Pupil Premium is additional funding given to publicly funded schools in England to raise the attainment of disadvantaged pupils and close the gap between them and their peers.
Pupil Premium funding is available to both mainstream and non-mainstream schools, such as special schools and pupil referral units.
It is allocated to schools based on the number of children who come from low-income families, this is defined as those who are currently known to be eligible for free school meals. (FSM)
It is important to know that a pupil does not need to have a school dinner, but the parents / carers should check to see if they are entitled.
In the financial year schools receive:
- Pupil Premium – £935.00 (increased to £955.00 – April 2020) for every secondary age pupil, who claims free school meals, or who has claimed free school meals in the last 6 years.
- Pupil Premium Plus – In the financial year schools receive £2,300.00 (increased to £2,345.00 – April 2020) for every pupil who has been looked after for 1 day or more / Adopted from care on or after 30 December 2005 / Left care under a special guardianship order or a residence order.
The funding for a looked-after pupil will be held by the Virtual School Team (VST) in the local authority who will determine the allocation to the school. Local authorities get the same amount for each child they are looking after; they must work with the school to decide how the money is used to support the child’s Personal Education Plan (PEP). Targets are assigned within the PEP and costed.
It is for the school to decide how the Pupil Premium, allocated to schools per FSM pupil, is spent, to make the most impact with disadvantaged young people. It is also for the school to decide, who it considers as disadvantaged.
Key principles for using the funding:
- The funding is to be ring-fenced at the beginning of the academic year so that it can be shown to benefit targeted disadvantaged students.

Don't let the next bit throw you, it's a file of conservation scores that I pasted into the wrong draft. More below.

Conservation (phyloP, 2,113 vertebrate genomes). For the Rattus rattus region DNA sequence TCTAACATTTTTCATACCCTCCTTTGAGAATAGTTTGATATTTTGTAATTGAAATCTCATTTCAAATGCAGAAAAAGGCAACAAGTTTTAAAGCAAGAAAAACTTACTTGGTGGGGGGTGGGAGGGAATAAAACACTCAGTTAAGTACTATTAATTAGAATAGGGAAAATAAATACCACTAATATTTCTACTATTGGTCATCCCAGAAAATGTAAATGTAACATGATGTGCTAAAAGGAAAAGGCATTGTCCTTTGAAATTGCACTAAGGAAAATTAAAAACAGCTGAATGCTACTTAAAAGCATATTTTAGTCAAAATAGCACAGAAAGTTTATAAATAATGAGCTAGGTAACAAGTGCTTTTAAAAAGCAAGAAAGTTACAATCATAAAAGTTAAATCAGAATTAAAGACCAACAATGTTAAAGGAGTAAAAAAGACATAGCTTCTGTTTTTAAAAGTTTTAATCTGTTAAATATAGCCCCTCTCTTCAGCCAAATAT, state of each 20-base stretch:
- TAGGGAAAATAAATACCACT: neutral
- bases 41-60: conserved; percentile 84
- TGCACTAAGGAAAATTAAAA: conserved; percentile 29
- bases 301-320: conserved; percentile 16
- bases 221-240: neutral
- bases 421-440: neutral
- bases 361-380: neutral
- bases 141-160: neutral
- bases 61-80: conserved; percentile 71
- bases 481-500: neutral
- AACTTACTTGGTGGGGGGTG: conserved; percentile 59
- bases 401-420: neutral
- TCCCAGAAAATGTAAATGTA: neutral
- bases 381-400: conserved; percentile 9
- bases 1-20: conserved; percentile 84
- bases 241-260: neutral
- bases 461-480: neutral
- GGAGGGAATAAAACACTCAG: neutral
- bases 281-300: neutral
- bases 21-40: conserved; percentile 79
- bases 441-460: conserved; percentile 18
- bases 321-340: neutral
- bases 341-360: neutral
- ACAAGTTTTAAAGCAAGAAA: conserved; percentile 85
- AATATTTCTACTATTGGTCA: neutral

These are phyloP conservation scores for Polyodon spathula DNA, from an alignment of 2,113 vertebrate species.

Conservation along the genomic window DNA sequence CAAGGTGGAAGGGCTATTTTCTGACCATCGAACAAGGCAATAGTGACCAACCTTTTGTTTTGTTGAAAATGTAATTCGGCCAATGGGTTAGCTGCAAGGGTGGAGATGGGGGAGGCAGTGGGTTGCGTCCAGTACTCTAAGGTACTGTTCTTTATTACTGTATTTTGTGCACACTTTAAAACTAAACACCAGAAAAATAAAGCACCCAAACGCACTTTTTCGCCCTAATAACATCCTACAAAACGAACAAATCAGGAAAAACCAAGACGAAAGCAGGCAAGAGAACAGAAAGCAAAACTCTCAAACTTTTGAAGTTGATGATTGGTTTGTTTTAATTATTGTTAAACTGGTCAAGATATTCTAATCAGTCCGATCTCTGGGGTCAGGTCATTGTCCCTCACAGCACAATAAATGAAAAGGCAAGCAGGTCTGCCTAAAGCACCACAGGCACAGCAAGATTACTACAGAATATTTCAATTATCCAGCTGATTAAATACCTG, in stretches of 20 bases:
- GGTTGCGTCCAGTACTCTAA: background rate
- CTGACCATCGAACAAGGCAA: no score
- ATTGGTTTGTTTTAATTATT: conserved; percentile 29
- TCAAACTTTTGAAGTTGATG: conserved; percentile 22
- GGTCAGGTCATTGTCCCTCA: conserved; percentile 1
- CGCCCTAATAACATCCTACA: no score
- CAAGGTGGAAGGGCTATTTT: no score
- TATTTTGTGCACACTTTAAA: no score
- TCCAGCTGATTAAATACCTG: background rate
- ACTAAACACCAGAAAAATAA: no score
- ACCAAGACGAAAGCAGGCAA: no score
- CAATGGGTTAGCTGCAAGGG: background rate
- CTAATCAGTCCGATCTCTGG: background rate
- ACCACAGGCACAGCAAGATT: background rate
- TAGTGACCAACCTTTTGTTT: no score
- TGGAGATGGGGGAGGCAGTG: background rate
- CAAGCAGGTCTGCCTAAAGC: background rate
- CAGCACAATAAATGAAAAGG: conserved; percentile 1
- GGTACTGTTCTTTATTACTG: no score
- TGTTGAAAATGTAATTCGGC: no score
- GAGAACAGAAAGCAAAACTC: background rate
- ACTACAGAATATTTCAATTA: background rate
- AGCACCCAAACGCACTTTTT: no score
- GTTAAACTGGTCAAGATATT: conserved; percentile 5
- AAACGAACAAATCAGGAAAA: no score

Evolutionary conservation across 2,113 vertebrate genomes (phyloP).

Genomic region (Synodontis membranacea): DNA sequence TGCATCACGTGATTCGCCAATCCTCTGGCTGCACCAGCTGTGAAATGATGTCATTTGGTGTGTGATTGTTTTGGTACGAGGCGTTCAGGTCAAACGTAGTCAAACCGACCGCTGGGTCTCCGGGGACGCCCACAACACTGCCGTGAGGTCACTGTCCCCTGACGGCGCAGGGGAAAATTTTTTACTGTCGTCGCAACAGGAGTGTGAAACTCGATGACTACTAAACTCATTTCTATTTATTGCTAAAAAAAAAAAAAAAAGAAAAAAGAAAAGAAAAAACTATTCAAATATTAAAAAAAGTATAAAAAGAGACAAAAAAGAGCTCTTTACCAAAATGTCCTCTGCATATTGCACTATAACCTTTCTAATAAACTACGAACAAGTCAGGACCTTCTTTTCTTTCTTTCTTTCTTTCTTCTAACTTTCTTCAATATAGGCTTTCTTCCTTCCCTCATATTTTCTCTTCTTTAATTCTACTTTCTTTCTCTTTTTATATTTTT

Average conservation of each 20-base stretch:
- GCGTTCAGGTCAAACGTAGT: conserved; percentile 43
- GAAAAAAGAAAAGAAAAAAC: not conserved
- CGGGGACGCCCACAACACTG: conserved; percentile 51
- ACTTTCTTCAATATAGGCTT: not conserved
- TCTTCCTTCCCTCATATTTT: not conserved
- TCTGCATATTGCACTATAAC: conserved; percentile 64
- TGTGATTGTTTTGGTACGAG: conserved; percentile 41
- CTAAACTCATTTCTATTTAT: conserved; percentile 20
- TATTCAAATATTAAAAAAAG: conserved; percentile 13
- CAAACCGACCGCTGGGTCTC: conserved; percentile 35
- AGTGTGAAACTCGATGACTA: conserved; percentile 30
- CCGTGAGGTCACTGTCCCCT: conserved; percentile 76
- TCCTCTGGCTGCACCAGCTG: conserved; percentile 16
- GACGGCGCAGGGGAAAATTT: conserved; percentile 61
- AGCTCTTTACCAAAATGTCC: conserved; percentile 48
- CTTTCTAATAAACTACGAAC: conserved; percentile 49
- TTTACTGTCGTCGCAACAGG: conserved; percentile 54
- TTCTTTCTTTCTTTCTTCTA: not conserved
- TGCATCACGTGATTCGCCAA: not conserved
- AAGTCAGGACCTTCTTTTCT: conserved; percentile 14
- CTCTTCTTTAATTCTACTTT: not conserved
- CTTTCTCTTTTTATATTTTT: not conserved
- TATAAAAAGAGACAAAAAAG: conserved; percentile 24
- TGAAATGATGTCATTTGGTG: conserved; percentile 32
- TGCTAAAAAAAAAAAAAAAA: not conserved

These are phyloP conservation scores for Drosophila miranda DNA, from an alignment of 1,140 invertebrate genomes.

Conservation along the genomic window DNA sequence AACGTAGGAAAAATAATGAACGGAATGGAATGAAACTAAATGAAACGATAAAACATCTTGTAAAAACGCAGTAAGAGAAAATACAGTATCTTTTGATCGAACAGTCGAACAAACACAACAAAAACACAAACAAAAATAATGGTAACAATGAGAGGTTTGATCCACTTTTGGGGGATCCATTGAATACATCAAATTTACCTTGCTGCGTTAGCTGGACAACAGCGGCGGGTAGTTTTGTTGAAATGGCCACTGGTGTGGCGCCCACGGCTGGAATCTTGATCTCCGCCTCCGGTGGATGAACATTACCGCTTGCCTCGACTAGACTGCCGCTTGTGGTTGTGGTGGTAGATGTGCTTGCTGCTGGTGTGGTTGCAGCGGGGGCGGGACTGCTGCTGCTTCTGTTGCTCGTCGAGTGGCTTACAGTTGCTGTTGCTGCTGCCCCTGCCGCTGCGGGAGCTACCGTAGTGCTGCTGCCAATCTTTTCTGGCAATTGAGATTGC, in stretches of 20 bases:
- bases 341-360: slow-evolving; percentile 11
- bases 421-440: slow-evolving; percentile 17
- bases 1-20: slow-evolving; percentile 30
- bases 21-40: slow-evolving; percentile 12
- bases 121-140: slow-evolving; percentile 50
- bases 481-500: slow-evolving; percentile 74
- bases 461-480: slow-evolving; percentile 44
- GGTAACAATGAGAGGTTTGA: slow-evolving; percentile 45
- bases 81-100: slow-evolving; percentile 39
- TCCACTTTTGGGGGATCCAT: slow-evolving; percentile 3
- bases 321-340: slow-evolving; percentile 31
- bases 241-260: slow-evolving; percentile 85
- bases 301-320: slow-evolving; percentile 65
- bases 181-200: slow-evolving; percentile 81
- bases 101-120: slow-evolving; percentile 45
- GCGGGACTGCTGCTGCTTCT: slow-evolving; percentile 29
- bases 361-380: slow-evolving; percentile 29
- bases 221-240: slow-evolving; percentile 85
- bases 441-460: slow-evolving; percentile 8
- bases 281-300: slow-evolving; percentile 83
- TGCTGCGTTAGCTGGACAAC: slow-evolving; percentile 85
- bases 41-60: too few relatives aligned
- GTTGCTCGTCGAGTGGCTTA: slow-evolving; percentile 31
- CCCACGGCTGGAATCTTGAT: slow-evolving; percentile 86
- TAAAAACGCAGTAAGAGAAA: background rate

- Eligibility for the use of the premium is not confused with low ability, instead, it encourages disadvantaged learners to raise their attainment as high as possible.
- The school tries to determine which pupils are underachieving and why, especially in core subjects
- The school draws on evidence from its own and others’ experience to allocate the funding to the activities that are most likely to have an impact on raising achievement. In some cases, this may be a focus on raising self esteem.
- Teaching groups are kept to a teacher: pupil ratio of 1:4 but in addition, support staff are deployed to help learners to raise attainment and learn more acceptable ways to behave.
- The Headteacher, working with the Designated teacher for Children Looked After (LAC) have an overview of how the funding is allocated and are able to report on outcomes for pupils.
- Class and subject teachers have access to information which show which pupils are eligible for pupil premium, so that they can pay particular attention to accelerating their progress.
How can I apply for Free School meals / Pupil Premium funding?
You will usually qualify if you are in receipt of any of the following:
- Income Support
- Income-Based Job Seekers Allowance
- Guarantee element of State Pension Credit
- Child Tax Credit with no Working Tax Credit and have an income, as assessed by the Inland · Revenue, that does not exceed £16,190
- Support under Part VI of the Immigration & Asylum Act 1999
- Employment Support Allowance (Income Related) (ESA-IR)
You can check if you are eligible for Pupil Premium funding and also apply for this via Stockport Council’s website HERE